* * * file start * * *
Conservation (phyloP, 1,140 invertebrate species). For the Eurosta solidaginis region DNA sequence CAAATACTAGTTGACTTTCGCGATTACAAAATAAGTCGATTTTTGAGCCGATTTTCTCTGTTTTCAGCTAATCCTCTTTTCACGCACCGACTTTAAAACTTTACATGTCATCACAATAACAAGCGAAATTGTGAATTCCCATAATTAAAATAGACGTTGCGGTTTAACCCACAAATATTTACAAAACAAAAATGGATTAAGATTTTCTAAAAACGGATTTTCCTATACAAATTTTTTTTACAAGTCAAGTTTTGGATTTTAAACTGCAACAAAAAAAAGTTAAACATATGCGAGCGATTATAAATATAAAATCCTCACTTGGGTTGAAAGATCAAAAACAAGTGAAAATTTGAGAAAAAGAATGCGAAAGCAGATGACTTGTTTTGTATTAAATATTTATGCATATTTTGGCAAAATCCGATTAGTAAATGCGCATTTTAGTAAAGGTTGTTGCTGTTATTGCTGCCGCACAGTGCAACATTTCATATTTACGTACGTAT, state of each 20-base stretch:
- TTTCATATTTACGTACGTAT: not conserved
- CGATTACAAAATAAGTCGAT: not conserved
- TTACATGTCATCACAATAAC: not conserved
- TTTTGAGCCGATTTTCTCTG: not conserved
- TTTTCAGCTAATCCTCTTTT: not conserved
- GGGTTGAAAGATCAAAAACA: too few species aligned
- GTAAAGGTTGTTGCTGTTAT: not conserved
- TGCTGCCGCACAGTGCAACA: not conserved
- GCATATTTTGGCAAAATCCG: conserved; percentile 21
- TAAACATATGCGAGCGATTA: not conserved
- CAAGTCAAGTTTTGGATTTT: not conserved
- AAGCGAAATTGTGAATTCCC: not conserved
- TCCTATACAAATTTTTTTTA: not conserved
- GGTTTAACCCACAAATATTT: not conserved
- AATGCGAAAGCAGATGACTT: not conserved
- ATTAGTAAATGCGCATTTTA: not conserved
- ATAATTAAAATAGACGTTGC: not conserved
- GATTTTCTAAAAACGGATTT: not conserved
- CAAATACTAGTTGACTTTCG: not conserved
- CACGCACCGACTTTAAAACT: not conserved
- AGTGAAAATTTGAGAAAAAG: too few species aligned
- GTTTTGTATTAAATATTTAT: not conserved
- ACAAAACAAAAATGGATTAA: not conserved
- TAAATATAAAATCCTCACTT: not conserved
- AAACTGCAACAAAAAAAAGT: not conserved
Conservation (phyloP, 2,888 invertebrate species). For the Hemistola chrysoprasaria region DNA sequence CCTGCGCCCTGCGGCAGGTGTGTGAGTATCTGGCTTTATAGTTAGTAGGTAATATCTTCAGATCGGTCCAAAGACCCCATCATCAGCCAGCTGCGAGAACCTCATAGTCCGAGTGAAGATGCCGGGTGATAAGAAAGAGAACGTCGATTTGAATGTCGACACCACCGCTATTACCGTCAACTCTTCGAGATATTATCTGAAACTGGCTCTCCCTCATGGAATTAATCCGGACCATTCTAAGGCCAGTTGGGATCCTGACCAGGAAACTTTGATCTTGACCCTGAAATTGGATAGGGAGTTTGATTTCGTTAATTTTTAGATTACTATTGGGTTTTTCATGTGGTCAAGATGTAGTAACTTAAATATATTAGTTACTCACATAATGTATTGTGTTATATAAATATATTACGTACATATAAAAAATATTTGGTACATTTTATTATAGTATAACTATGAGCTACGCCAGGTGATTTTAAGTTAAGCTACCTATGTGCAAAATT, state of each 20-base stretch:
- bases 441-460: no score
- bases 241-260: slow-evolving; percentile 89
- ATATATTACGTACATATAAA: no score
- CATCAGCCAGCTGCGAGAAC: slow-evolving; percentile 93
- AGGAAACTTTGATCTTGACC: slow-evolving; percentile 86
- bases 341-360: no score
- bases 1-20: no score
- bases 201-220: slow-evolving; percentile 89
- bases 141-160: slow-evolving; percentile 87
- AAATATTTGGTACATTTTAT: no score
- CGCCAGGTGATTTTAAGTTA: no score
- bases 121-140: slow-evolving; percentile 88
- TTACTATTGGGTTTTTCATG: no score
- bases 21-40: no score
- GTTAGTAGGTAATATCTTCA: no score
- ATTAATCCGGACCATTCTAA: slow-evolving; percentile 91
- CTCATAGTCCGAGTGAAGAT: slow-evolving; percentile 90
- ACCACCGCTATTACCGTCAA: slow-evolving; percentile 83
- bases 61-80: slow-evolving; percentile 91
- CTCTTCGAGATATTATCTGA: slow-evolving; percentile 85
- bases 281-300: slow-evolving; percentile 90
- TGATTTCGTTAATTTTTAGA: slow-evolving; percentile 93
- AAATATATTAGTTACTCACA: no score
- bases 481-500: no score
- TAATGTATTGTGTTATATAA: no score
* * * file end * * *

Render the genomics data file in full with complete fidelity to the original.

Conservation (phyloP, 1,140 invertebrate species). For the Eurosta solidaginis region DNA sequence CAAATACTAGTTGACTTTCGCGATTACAAAATAAGTCGATTTTTGAGCCGATTTTCTCTGTTTTCAGCTAATCCTCTTTTCACGCACCGACTTTAAAACTTTACATGTCATCACAATAACAAGCGAAATTGTGAATTCCCATAATTAAAATAGACGTTGCGGTTTAACCCACAAATATTTACAAAACAAAAATGGATTAAGATTTTCTAAAAACGGATTTTCCTATACAAATTTTTTTTACAAGTCAAGTTTTGGATTTTAAACTGCAACAAAAAAAAGTTAAACATATGCGAGCGATTATAAATATAAAATCCTCACTTGGGTTGAAAGATCAAAAACAAGTGAAAATTTGAGAAAAAGAATGCGAAAGCAGATGACTTGTTTTGTATTAAATATTTATGCATATTTTGGCAAAATCCGATTAGTAAATGCGCATTTTAGTAAAGGTTGTTGCTGTTATTGCTGCCGCACAGTGCAACATTTCATATTTACGTACGTAT, state of each 20-base stretch:
- TTTCATATTTACGTACGTAT: not conserved
- CGATTACAAAATAAGTCGAT: not conserved
- TTACATGTCATCACAATAAC: not conserved
- TTTTGAGCCGATTTTCTCTG: not conserved
- TTTTCAGCTAATCCTCTTTT: not conserved
- GGGTTGAAAGATCAAAAACA: too few species aligned
- GTAAAGGTTGTTGCTGTTAT: not conserved
- TGCTGCCGCACAGTGCAACA: not conserved
- GCATATTTTGGCAAAATCCG: conserved; percentile 21
- TAAACATATGCGAGCGATTA: not conserved
- CAAGTCAAGTTTTGGATTTT: not conserved
- AAGCGAAATTGTGAATTCCC: not conserved
- TCCTATACAAATTTTTTTTA: not conserved
- GGTTTAACCCACAAATATTT: not conserved
- AATGCGAAAGCAGATGACTT: not conserved
- ATTAGTAAATGCGCATTTTA: not conserved
- ATAATTAAAATAGACGTTGC: not conserved
- GATTTTCTAAAAACGGATTT: not conserved
- CAAATACTAGTTGACTTTCG: not conserved
- CACGCACCGACTTTAAAACT: not conserved
- AGTGAAAATTTGAGAAAAAG: too few species aligned
- GTTTTGTATTAAATATTTAT: not conserved
- ACAAAACAAAAATGGATTAA: not conserved
- TAAATATAAAATCCTCACTT: not conserved
- AAACTGCAACAAAAAAAAGT: not conserved
Conservation (phyloP, 2,888 invertebrate species). For the Hemistola chrysoprasaria region DNA sequence CCTGCGCCCTGCGGCAGGTGTGTGAGTATCTGGCTTTATAGTTAGTAGGTAATATCTTCAGATCGGTCCAAAGACCCCATCATCAGCCAGCTGCGAGAACCTCATAGTCCGAGTGAAGATGCCGGGTGATAAGAAAGAGAACGTCGATTTGAATGTCGACACCACCGCTATTACCGTCAACTCTTCGAGATATTATCTGAAACTGGCTCTCCCTCATGGAATTAATCCGGACCATTCTAAGGCCAGTTGGGATCCTGACCAGGAAACTTTGATCTTGACCCTGAAATTGGATAGGGAGTTTGATTTCGTTAATTTTTAGATTACTATTGGGTTTTTCATGTGGTCAAGATGTAGTAACTTAAATATATTAGTTACTCACATAATGTATTGTGTTATATAAATATATTACGTACATATAAAAAATATTTGGTACATTTTATTATAGTATAACTATGAGCTACGCCAGGTGATTTTAAGTTAAGCTACCTATGTGCAAAATT, state of each 20-base stretch:
- bases 441-460: no score
- bases 241-260: slow-evolving; percentile 89
- ATATATTACGTACATATAAA: no score
- CATCAGCCAGCTGCGAGAAC: slow-evolving; percentile 93
- AGGAAACTTTGATCTTGACC: slow-evolving; percentile 86
- bases 341-360: no score
- bases 1-20: no score
- bases 201-220: slow-evolving; percentile 89
- bases 141-160: slow-evolving; percentile 87
- AAATATTTGGTACATTTTAT: no score
- CGCCAGGTGATTTTAAGTTA: no score
- bases 121-140: slow-evolving; percentile 88
- TTACTATTGGGTTTTTCATG: no score
- bases 21-40: no score
- GTTAGTAGGTAATATCTTCA: no score
- ATTAATCCGGACCATTCTAA: slow-evolving; percentile 91
- CTCATAGTCCGAGTGAAGAT: slow-evolving; percentile 90
- ACCACCGCTATTACCGTCAA: slow-evolving; percentile 83
- bases 61-80: slow-evolving; percentile 91
- CTCTTCGAGATATTATCTGA: slow-evolving; percentile 85
- bases 281-300: slow-evolving; percentile 90
- TGATTTCGTTAATTTTTAGA: slow-evolving; percentile 93
- AAATATATTAGTTACTCACA: no score
- bases 481-500: no score
- TAATGTATTGTGTTATATAA: no score